Decoding Happiness: Perspectives on Life Satisfaction and Fulfillment - Free Report

Published: 2024-01-05
Decoding Happiness: Perspectives on Life Satisfaction and Fulfillment - Free Report
Type of paper:  Essay
Categories:  Psychology Happiness
Pages: 3
Wordcount: 617 words
6 min read

Many individuals seem to have the wrong perception when it comes to pursuing happiness. Many people think and link happiness to having fun and experiencing personal pleasures and delights when having fine meals. However, when one has a useful life free from any social pressures, the true meaning of happiness is when one feels thoroughly contented and satisfied, humans are complicated beings, and each individual has a different perception when it comes to choosing what makes them have a good life and pursue happiness.

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Many define happiness as when all their needs have been fulfilled. Human needs are defined as hard to fulfill and they vary depending on an individual's perceptions and principles (Bauer, 2016). We all share everyday basic needs, and many scholars have summarized human needs in the form of a hierarchy from the lowest needs to the highest. The difference comes when the degree of how we want our needs to be fulfilled comes in (Bauer, 2016). Some humans believe that money is the key to success since when one has money, one can fulfill all their needs, which may be essential or secondary needs.

Several categories cover human happiness, and when one has it all, one can pursue happiness (Chen et al., 2018). The external factors influence one's pursuit of happiness, which may include the feeling of safety, freedom, beauty, and pleasure, which may inform temporary human experiences such as sex, love, and when one becomes successful in everything they do.

Psychologists have proved that when individuals decide to use their time searching for happiness, it will make them feel shallow, making them hate themselves (Sheldon, 2018). Being happy is when one feels good about oneself, making one feel more alive and appreciate oneself (Bauer, 2016). Happiness is known to be made up of various elements, including a good life, a good life, and a pleasant and meaningful life. To attain a more pleasant life, an individual needs to attain everyday pleasures that include fun, joy, and other excitements (Bauer, 2016). A good life is also achieved when an individual identifies and acquires skills and abilities and engages in talents to enrich one's life.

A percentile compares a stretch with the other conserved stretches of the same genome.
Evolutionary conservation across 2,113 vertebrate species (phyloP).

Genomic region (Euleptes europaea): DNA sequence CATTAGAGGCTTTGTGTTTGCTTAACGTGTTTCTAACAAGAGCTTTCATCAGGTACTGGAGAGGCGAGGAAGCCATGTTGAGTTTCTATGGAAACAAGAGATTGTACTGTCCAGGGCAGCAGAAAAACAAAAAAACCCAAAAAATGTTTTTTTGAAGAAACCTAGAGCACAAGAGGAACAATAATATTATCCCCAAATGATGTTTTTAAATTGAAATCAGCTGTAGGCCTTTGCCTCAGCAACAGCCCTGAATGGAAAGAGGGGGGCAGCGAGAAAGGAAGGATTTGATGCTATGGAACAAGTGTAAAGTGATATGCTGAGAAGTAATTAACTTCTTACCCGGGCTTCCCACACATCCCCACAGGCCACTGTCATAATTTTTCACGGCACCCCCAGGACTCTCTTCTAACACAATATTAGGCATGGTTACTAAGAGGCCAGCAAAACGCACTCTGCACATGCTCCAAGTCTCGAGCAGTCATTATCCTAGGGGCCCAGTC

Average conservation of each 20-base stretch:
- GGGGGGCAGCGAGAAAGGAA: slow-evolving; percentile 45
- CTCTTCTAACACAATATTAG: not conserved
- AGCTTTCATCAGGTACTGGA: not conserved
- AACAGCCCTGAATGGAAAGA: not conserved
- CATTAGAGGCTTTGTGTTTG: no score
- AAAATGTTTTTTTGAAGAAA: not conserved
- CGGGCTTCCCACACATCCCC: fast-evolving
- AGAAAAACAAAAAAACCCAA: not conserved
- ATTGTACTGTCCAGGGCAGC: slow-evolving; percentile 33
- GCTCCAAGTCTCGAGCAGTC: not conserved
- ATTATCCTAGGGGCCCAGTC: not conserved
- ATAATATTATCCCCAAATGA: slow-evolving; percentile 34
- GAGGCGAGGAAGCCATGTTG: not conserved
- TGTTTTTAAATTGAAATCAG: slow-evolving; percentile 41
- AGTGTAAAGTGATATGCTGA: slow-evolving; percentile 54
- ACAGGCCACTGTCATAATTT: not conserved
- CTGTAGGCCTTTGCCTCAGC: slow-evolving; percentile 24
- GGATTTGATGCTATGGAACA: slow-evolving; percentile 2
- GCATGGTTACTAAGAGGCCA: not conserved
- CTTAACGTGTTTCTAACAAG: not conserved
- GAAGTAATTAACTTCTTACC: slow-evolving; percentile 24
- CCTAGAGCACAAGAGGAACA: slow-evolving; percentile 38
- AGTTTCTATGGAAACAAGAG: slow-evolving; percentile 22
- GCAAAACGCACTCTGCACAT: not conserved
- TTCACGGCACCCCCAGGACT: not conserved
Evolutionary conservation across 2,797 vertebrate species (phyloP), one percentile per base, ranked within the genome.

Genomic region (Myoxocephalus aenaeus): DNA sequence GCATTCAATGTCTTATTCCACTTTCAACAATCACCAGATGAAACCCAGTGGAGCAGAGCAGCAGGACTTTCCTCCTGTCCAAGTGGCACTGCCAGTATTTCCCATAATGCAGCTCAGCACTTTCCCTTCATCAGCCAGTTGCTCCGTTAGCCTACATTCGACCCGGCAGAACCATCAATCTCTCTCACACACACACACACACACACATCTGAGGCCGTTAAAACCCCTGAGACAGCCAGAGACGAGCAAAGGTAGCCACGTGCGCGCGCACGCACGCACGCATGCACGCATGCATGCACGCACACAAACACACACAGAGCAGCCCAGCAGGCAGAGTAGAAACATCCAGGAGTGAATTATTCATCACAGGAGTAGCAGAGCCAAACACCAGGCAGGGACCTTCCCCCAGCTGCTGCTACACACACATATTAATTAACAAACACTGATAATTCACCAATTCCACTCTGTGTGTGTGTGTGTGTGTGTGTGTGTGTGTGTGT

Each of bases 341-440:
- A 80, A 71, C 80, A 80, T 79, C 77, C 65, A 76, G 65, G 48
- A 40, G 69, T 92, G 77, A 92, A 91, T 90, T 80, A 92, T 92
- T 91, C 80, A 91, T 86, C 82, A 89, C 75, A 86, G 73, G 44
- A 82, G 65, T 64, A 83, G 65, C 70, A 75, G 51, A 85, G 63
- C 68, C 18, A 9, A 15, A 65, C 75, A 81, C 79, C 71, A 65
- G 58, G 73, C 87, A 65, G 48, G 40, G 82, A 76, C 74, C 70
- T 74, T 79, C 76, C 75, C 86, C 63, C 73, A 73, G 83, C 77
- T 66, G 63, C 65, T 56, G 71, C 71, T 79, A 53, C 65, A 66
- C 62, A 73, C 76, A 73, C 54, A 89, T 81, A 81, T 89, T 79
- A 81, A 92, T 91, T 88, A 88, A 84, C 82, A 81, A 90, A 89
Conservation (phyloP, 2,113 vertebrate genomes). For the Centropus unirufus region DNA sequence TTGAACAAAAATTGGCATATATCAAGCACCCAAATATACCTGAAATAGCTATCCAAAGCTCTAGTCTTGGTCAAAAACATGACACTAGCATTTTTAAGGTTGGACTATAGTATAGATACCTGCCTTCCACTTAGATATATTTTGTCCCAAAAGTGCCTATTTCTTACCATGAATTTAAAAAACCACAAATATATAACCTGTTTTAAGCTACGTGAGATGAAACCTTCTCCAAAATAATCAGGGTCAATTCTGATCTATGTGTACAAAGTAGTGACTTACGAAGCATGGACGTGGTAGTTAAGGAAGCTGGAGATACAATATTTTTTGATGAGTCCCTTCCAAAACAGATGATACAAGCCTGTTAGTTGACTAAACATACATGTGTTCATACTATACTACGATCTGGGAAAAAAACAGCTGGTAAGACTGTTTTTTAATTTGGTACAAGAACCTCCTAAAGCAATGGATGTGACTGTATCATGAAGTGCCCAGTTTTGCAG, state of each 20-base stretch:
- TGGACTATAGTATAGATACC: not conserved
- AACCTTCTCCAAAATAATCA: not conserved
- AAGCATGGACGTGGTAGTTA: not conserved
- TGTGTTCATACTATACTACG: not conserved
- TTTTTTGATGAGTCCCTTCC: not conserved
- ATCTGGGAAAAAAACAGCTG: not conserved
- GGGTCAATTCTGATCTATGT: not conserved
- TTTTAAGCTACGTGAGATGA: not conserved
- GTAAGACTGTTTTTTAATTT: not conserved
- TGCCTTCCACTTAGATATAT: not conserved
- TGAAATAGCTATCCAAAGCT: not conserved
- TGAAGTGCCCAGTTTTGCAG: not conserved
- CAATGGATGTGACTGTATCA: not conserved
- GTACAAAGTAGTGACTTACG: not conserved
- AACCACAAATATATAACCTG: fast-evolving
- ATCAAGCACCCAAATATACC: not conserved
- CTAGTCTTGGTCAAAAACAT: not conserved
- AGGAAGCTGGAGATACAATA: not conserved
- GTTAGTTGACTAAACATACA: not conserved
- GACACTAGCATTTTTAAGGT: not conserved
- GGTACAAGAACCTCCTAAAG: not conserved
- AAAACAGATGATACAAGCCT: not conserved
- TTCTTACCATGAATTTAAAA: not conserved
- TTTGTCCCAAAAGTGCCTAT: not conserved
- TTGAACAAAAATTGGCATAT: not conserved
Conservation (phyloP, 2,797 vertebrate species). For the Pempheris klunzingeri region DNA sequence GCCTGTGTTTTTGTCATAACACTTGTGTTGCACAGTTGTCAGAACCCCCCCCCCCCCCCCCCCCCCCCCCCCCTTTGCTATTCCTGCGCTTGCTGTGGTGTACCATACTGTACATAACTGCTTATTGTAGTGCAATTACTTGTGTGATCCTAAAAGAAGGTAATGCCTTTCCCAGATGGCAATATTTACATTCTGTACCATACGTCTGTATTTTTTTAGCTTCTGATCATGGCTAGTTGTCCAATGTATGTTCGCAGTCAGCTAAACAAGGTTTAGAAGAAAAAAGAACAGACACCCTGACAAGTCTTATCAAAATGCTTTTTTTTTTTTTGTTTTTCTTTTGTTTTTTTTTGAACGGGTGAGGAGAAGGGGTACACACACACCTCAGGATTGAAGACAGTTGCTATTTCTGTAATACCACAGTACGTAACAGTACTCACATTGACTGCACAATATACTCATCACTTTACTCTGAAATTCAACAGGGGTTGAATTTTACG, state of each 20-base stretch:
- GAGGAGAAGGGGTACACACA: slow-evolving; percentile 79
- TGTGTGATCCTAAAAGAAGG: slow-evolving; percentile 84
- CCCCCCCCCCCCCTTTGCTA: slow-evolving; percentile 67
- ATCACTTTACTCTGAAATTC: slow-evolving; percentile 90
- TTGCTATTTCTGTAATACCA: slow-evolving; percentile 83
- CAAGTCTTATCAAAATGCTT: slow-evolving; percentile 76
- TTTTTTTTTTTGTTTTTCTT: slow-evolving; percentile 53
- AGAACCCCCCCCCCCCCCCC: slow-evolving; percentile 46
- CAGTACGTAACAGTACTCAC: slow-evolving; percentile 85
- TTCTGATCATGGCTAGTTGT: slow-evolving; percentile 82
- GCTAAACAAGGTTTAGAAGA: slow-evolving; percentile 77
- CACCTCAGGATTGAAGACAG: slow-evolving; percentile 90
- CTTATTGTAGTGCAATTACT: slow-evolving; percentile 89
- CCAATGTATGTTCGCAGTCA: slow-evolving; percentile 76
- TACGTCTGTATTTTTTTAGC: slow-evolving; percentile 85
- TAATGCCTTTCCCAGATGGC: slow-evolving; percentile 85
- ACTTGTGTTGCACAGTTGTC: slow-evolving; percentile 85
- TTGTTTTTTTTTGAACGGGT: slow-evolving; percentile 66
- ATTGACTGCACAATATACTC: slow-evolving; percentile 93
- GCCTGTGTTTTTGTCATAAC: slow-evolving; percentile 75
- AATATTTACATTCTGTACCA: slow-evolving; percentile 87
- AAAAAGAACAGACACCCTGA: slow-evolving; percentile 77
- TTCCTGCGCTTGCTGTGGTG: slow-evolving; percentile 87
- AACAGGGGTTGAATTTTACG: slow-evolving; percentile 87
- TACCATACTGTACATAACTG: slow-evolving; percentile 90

In meaningful lives, one is entitled to have more profound fulfillment when one uses the talents for doing good and how individuals can benefit others' lives, making the universe a better place to live in (Chen et al., 2018). Some factors contribute to happiness and thus make an individual life a good life. One factor includes age, which is related to happiness; because the differences in age influence what makes an individual happy, older individuals experience life satisfaction when they become older.

Family and other social relationships are known to influence happiness and make an individual's life useful (Chen et al., 2018). When an individual is surrounded by loved ones such as relatives, friends, and family members, one can build a stronger relationship with them, and thus happiness becomes generated automatically.


Happiness is an essential theme in human life; this is because one can fulfill their needs through it. However, for one to have a good life, one needs to be happy by indulging in more positive activities. Many elements and factors seem to influence how an individual becomes happy and lives a good life. The elements may have both a positive and negative impact.


Bauer, J. J. (2016). Eudaimonic growth: The development of the goods in personhood (or: Cultivating a good life story). Handbook of Eudaimonic Well-Being, 147-174.

Chen, S., Dattilo, J., & Lopez, Frias, F. J. (2018). Helping older adults pursue a good life: Advice from sages and social psychologists. Therapeutic Recreation Journal, 52(2), 170-189.

Sheldon, K. M. (2018). Understanding the good life. The Social Psychology of Living Well, 116-136.

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Decoding Happiness: Perspectives on Life Satisfaction and Fulfillment - Free Report. (2024, Jan 05). Retrieved from

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